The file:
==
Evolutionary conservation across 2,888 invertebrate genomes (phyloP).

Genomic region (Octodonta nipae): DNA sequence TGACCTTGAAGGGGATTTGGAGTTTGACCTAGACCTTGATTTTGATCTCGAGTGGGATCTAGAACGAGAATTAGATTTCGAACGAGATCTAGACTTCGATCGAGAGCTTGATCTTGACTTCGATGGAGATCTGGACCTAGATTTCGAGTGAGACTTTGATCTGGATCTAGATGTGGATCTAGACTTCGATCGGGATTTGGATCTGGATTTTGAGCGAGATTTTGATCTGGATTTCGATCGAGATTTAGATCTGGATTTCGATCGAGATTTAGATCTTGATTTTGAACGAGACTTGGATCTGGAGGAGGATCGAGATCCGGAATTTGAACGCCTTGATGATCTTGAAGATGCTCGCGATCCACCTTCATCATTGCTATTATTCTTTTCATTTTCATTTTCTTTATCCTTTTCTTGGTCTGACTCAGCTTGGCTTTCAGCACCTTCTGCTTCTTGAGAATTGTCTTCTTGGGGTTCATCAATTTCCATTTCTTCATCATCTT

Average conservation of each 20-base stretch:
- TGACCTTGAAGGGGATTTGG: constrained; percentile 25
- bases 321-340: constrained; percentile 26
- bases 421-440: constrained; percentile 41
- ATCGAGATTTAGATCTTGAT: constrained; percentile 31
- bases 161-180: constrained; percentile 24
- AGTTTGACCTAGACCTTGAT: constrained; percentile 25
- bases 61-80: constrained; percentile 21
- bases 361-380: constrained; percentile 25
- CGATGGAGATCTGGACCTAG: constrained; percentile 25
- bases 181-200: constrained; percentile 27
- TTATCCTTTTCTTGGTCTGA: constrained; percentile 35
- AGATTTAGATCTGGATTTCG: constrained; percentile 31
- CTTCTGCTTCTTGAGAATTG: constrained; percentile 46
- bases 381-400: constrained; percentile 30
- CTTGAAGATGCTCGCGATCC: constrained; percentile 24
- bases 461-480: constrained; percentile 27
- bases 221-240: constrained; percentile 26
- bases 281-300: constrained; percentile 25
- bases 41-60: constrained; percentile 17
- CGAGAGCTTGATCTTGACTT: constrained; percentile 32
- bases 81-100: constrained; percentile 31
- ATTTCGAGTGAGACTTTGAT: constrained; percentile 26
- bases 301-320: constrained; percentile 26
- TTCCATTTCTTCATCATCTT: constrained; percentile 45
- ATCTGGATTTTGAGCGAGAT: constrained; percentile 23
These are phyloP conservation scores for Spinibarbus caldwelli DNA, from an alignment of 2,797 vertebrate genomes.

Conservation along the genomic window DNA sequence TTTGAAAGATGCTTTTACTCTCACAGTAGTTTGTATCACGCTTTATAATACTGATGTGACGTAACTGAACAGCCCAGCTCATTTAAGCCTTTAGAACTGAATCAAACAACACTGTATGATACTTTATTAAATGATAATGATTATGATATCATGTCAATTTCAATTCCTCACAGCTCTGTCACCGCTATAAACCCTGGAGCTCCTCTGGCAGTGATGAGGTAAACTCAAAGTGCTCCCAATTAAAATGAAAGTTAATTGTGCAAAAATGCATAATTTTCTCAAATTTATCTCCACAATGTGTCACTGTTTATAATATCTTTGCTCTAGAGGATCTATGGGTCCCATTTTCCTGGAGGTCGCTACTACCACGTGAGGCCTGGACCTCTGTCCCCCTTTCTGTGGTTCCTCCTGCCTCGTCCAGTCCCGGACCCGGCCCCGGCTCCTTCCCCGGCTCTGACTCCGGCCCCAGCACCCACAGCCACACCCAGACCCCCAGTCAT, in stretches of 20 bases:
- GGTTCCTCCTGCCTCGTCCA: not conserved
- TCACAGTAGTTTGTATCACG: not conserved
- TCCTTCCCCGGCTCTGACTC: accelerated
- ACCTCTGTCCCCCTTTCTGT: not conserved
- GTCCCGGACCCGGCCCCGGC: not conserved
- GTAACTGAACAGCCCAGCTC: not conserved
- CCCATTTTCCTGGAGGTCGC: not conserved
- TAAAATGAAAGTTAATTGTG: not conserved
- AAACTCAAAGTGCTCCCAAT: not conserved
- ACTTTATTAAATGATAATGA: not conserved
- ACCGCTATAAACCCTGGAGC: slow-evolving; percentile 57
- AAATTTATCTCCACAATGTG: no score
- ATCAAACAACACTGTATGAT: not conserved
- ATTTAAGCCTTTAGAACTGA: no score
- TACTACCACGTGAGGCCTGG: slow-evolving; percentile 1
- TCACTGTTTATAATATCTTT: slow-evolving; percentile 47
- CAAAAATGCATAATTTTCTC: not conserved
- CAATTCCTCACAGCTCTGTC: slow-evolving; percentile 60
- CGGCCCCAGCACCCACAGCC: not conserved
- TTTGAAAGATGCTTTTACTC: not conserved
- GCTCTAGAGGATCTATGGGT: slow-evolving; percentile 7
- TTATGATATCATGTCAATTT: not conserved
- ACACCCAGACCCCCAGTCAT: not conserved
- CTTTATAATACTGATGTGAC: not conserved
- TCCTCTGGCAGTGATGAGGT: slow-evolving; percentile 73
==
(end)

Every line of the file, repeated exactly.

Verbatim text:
Evolutionary conservation across 2,888 invertebrate genomes (phyloP).

Genomic region (Octodonta nipae): DNA sequence TGACCTTGAAGGGGATTTGGAGTTTGACCTAGACCTTGATTTTGATCTCGAGTGGGATCTAGAACGAGAATTAGATTTCGAACGAGATCTAGACTTCGATCGAGAGCTTGATCTTGACTTCGATGGAGATCTGGACCTAGATTTCGAGTGAGACTTTGATCTGGATCTAGATGTGGATCTAGACTTCGATCGGGATTTGGATCTGGATTTTGAGCGAGATTTTGATCTGGATTTCGATCGAGATTTAGATCTGGATTTCGATCGAGATTTAGATCTTGATTTTGAACGAGACTTGGATCTGGAGGAGGATCGAGATCCGGAATTTGAACGCCTTGATGATCTTGAAGATGCTCGCGATCCACCTTCATCATTGCTATTATTCTTTTCATTTTCATTTTCTTTATCCTTTTCTTGGTCTGACTCAGCTTGGCTTTCAGCACCTTCTGCTTCTTGAGAATTGTCTTCTTGGGGTTCATCAATTTCCATTTCTTCATCATCTT

Average conservation of each 20-base stretch:
- TGACCTTGAAGGGGATTTGG: constrained; percentile 25
- bases 321-340: constrained; percentile 26
- bases 421-440: constrained; percentile 41
- ATCGAGATTTAGATCTTGAT: constrained; percentile 31
- bases 161-180: constrained; percentile 24
- AGTTTGACCTAGACCTTGAT: constrained; percentile 25
- bases 61-80: constrained; percentile 21
- bases 361-380: constrained; percentile 25
- CGATGGAGATCTGGACCTAG: constrained; percentile 25
- bases 181-200: constrained; percentile 27
- TTATCCTTTTCTTGGTCTGA: constrained; percentile 35
- AGATTTAGATCTGGATTTCG: constrained; percentile 31
- CTTCTGCTTCTTGAGAATTG: constrained; percentile 46
- bases 381-400: constrained; percentile 30
- CTTGAAGATGCTCGCGATCC: constrained; percentile 24
- bases 461-480: constrained; percentile 27
- bases 221-240: constrained; percentile 26
- bases 281-300: constrained; percentile 25
- bases 41-60: constrained; percentile 17
- CGAGAGCTTGATCTTGACTT: constrained; percentile 32
- bases 81-100: constrained; percentile 31
- ATTTCGAGTGAGACTTTGAT: constrained; percentile 26
- bases 301-320: constrained; percentile 26
- TTCCATTTCTTCATCATCTT: constrained; percentile 45
- ATCTGGATTTTGAGCGAGAT: constrained; percentile 23
These are phyloP conservation scores for Spinibarbus caldwelli DNA, from an alignment of 2,797 vertebrate genomes.

Conservation along the genomic window DNA sequence TTTGAAAGATGCTTTTACTCTCACAGTAGTTTGTATCACGCTTTATAATACTGATGTGACGTAACTGAACAGCCCAGCTCATTTAAGCCTTTAGAACTGAATCAAACAACACTGTATGATACTTTATTAAATGATAATGATTATGATATCATGTCAATTTCAATTCCTCACAGCTCTGTCACCGCTATAAACCCTGGAGCTCCTCTGGCAGTGATGAGGTAAACTCAAAGTGCTCCCAATTAAAATGAAAGTTAATTGTGCAAAAATGCATAATTTTCTCAAATTTATCTCCACAATGTGTCACTGTTTATAATATCTTTGCTCTAGAGGATCTATGGGTCCCATTTTCCTGGAGGTCGCTACTACCACGTGAGGCCTGGACCTCTGTCCCCCTTTCTGTGGTTCCTCCTGCCTCGTCCAGTCCCGGACCCGGCCCCGGCTCCTTCCCCGGCTCTGACTCCGGCCCCAGCACCCACAGCCACACCCAGACCCCCAGTCAT, in stretches of 20 bases:
- GGTTCCTCCTGCCTCGTCCA: not conserved
- TCACAGTAGTTTGTATCACG: not conserved
- TCCTTCCCCGGCTCTGACTC: accelerated
- ACCTCTGTCCCCCTTTCTGT: not conserved
- GTCCCGGACCCGGCCCCGGC: not conserved
- GTAACTGAACAGCCCAGCTC: not conserved
- CCCATTTTCCTGGAGGTCGC: not conserved
- TAAAATGAAAGTTAATTGTG: not conserved
- AAACTCAAAGTGCTCCCAAT: not conserved
- ACTTTATTAAATGATAATGA: not conserved
- ACCGCTATAAACCCTGGAGC: slow-evolving; percentile 57
- AAATTTATCTCCACAATGTG: no score
- ATCAAACAACACTGTATGAT: not conserved
- ATTTAAGCCTTTAGAACTGA: no score
- TACTACCACGTGAGGCCTGG: slow-evolving; percentile 1
- TCACTGTTTATAATATCTTT: slow-evolving; percentile 47
- CAAAAATGCATAATTTTCTC: not conserved
- CAATTCCTCACAGCTCTGTC: slow-evolving; percentile 60
- CGGCCCCAGCACCCACAGCC: not conserved
- TTTGAAAGATGCTTTTACTC: not conserved
- GCTCTAGAGGATCTATGGGT: slow-evolving; percentile 7
- TTATGATATCATGTCAATTT: not conserved
- ACACCCAGACCCCCAGTCAT: not conserved
- CTTTATAATACTGATGTGAC: not conserved
- TCCTCTGGCAGTGATGAGGT: slow-evolving; percentile 73